Technical Services segment revenues decreased $147.2 million or 64.6% to $80.5 million in the second quarter. This was due to significantly lower activity levels and pricing. RPC's Technical Services segment incurred a $34.1 million operating loss compared to an operating loss of $12.2 million in the prior quarter. Our Support Services segment revenues decreased by $7.3 million or 45.5% to $8.8 million in the second quarter. Operating loss was $1.8 million compared to $1.5 million operating profit in the prior quarter. During the second quarter, RPC operated up to four horizontal pressure pumping fleets. And is currently operating three horizontal frac fleets in the Permian Basin. At the end of second quarter of 2020, RPC's pressure pumping capacity remained at approximately 728,000 hydraulic horsepower. Second quarter 2020 capital expenditures were $14 million, and we currently estimate full year capital expenditures to be $50 million to $60 million. With that, I'll turn it back over to Rick for a few closing remarks.

Richard A. Hubbell -- Chief Executive Officer, President & Director

Thanks, Ben. Though the rig count declined once again last week, we believe domestic completion activity passed the trough during the second quarter. We anticipate oilfield activity in RPC's revenues will improve modestly during the third quarter. However, I want to emphasize that we are unsure whether this is the beginning of a sustained cyclical recovery because of this cautious outlook, which is shared by many in our industry, we will continue to focus on cost management and capital expenditure controls. Our focus will remain on maintaining our financial strength, which will include rigorous pricing discipline. During the coming quarters, this may hinder our revenue growth but will preserve the condition of our equipment until we are able to secure opportunities to generate sufficient returns. In my opening remarks, I mentioned that our improved I mentioned, our improved cash position. In fact, our $145 million in cash at the end of the second quarter was the highest in decades. Thank you for joining us for RPC's conference call this morning. And at this time, we will open up the lines for your questions.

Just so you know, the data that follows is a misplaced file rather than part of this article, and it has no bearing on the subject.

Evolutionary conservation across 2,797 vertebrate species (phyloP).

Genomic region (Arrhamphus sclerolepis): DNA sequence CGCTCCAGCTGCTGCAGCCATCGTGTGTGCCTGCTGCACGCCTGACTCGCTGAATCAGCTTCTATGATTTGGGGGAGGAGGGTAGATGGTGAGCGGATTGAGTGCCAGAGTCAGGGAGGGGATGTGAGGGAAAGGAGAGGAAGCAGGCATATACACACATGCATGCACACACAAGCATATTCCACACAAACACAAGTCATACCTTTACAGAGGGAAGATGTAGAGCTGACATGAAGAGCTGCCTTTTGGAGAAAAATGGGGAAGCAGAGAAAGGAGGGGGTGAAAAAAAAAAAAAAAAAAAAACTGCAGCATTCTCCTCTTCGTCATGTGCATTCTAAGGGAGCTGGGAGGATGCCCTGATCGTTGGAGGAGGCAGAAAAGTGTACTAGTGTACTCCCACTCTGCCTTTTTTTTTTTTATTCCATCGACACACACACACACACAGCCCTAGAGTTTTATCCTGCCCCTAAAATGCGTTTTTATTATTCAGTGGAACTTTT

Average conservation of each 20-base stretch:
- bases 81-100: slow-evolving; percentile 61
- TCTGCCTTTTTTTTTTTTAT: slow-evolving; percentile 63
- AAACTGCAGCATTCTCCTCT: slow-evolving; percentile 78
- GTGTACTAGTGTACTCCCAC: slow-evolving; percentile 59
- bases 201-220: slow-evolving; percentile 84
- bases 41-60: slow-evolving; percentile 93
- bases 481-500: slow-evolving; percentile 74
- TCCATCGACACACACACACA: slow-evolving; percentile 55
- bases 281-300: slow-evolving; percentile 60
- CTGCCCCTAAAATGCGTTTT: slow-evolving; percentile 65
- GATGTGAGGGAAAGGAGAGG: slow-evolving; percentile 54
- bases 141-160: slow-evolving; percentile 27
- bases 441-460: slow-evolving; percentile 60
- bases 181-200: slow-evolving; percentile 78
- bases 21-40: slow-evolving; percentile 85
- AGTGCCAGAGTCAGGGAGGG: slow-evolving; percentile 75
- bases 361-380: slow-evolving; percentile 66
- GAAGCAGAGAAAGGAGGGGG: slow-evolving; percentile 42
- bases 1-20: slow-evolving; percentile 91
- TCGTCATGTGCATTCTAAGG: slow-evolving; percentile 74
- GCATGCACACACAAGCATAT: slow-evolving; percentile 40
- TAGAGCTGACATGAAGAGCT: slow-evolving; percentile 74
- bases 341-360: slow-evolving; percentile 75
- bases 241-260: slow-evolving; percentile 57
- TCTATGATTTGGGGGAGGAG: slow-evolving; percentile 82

Questions and Answers:

Operator

[Operator Instructions] Your first question comes from John Daniel with Daniel Energy Partner.

John Daniel -- Daniel Energy Partner -- Analyst

Hey guys, good morning. Just one question, if I may. So it's sort of big picture question as it relates to equipment strategy in terms of how you see the optimal fleet going forward? And what types of investments, if any, would you expect to make with more continuous duty pumps Tier four DGB type engines, etc. Just if you could talk about just the fleet outlook over the next several quarters into 2021.

Ben M. Palmer -- Vice President, Chief Financial Officer, Treasurer & Corporate Secretary

It is a big picture question. This is Ben. Well, at the present time, we've been studying that for quite some time, of course, electric fleets there for a while were all the rage. And of course, with the downturn and other issues and challenges people have had with the electric fleets. That's something we have not here recently spent as much time with. We are not currently planning to spend a tremendous amount, invest a tremendous amount of additional equipment, as you can imagine, at this point in time, given where we are in the cycle and given the uncertainties. But it's something we continue to study. We understand that having appropriately configured equipment with technological capabilities and ESG compliant or helpful type of equipment will be more important as we move forward. We are making have been making for a while and are making some modest investments our processes and our people and a little bit of capex with respect to upgrading some of our existing equipment with dual fuel and things like that. But it's something we're going to take it slow. We've obviously pared back our operating capabilities and pumping a tremendous amount.